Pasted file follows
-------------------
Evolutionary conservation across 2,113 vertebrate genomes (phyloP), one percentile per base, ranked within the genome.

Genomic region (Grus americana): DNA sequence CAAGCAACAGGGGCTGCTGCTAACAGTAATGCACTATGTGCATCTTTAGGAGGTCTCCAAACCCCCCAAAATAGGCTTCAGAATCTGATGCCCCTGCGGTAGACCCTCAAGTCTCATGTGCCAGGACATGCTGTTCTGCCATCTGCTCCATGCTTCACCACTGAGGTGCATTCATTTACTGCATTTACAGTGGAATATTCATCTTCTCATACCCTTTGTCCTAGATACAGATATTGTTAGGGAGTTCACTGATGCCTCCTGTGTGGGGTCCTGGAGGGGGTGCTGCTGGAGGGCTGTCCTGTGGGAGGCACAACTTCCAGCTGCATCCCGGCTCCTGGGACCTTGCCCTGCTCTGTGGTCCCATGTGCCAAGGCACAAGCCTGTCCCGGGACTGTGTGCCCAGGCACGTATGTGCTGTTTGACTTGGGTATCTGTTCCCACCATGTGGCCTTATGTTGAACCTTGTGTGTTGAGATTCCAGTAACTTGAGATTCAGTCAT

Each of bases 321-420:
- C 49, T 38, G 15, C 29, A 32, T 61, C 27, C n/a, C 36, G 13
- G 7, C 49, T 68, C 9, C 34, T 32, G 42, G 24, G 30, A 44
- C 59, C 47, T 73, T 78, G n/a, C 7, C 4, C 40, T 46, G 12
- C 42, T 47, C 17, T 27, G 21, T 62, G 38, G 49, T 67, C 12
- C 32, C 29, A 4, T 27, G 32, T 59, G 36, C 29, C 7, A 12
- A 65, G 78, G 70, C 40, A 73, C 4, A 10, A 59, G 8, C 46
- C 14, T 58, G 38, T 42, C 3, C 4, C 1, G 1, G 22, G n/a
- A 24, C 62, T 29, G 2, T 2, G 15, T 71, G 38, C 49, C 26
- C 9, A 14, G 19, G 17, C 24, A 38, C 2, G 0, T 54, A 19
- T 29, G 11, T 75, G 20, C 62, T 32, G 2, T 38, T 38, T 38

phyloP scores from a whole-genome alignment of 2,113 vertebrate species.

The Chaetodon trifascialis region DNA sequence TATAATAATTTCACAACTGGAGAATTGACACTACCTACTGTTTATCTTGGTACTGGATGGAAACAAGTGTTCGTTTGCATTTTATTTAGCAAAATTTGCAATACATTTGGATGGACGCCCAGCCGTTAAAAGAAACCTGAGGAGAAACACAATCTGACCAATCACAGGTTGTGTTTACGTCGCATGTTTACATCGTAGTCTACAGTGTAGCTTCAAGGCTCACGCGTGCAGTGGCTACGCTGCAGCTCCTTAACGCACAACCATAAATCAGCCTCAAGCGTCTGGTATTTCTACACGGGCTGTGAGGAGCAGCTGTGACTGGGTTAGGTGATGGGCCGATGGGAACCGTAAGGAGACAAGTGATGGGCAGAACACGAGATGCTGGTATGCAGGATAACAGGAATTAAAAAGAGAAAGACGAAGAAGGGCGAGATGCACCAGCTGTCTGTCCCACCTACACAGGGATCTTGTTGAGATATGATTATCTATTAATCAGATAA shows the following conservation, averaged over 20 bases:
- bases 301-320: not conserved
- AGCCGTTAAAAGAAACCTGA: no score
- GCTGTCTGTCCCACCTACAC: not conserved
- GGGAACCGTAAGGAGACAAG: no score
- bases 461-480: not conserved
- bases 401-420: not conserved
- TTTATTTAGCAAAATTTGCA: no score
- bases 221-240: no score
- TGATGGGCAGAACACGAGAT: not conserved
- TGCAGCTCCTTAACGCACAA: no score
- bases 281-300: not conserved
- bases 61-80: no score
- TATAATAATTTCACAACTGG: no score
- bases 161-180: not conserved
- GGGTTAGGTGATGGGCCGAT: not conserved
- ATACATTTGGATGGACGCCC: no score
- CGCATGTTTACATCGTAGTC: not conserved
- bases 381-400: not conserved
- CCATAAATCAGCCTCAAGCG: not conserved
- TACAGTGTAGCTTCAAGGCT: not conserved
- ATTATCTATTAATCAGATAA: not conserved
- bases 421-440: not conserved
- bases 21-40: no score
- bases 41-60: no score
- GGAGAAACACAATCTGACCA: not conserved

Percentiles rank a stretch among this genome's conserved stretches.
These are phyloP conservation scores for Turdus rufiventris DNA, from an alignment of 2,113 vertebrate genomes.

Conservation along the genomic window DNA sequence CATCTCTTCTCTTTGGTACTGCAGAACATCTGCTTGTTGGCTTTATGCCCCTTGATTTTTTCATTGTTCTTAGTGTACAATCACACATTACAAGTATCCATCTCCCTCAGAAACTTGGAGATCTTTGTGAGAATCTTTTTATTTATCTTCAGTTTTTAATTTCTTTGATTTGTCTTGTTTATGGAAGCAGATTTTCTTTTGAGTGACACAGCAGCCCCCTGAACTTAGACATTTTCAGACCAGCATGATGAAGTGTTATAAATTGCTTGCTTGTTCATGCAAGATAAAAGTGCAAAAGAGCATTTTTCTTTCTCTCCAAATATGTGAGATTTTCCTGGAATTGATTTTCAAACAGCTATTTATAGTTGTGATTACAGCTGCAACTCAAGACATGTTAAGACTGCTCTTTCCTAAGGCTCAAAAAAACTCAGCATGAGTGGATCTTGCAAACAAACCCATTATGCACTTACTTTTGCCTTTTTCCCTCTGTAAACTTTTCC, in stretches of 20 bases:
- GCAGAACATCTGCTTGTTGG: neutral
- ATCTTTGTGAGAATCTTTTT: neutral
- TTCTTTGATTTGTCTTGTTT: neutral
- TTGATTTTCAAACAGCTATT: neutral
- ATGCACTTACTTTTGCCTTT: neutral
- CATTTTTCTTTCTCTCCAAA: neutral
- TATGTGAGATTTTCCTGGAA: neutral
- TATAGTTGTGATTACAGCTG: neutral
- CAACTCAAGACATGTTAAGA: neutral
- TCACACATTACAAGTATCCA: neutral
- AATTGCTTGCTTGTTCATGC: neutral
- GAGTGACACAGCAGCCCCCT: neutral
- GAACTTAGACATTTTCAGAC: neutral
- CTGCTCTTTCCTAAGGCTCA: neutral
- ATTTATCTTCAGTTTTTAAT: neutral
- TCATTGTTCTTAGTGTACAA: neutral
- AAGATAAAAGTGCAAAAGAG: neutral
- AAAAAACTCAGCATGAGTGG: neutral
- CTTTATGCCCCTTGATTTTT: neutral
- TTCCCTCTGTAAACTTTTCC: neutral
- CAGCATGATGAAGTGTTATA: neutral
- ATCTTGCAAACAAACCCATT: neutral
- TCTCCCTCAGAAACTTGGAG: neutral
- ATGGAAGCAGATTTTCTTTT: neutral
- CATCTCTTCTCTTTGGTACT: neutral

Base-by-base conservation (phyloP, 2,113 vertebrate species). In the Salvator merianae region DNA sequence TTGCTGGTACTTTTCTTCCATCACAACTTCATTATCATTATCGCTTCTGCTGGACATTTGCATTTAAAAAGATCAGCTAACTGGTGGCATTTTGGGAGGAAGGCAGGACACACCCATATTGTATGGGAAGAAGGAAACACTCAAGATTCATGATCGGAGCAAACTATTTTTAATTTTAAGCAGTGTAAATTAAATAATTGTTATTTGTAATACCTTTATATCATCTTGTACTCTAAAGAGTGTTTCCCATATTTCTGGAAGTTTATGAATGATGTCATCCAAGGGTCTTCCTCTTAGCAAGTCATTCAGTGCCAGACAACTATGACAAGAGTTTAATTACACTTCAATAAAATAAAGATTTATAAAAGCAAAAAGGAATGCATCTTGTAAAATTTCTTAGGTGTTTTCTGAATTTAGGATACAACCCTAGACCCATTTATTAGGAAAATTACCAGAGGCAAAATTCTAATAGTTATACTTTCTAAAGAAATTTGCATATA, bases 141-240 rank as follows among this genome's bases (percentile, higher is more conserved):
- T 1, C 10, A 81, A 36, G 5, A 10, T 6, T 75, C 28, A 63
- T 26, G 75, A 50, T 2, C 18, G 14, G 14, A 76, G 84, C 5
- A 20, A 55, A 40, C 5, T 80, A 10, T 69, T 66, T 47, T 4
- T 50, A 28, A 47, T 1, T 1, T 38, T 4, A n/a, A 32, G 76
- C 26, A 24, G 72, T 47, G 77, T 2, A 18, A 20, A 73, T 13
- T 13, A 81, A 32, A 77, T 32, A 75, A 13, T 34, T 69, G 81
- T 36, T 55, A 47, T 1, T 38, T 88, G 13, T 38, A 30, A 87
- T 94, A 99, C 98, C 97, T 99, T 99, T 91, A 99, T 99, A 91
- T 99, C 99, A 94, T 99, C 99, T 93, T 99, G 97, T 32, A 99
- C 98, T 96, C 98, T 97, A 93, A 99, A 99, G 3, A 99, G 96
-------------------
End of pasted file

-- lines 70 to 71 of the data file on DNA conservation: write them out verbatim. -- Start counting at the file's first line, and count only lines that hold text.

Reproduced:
- T 1, C 10, A 81, A 36, G 5, A 10, T 6, T 75, C 28, A 63
- T 26, G 75, A 50, T 2, C 18, G 14, G 14, A 76, G 84, C 5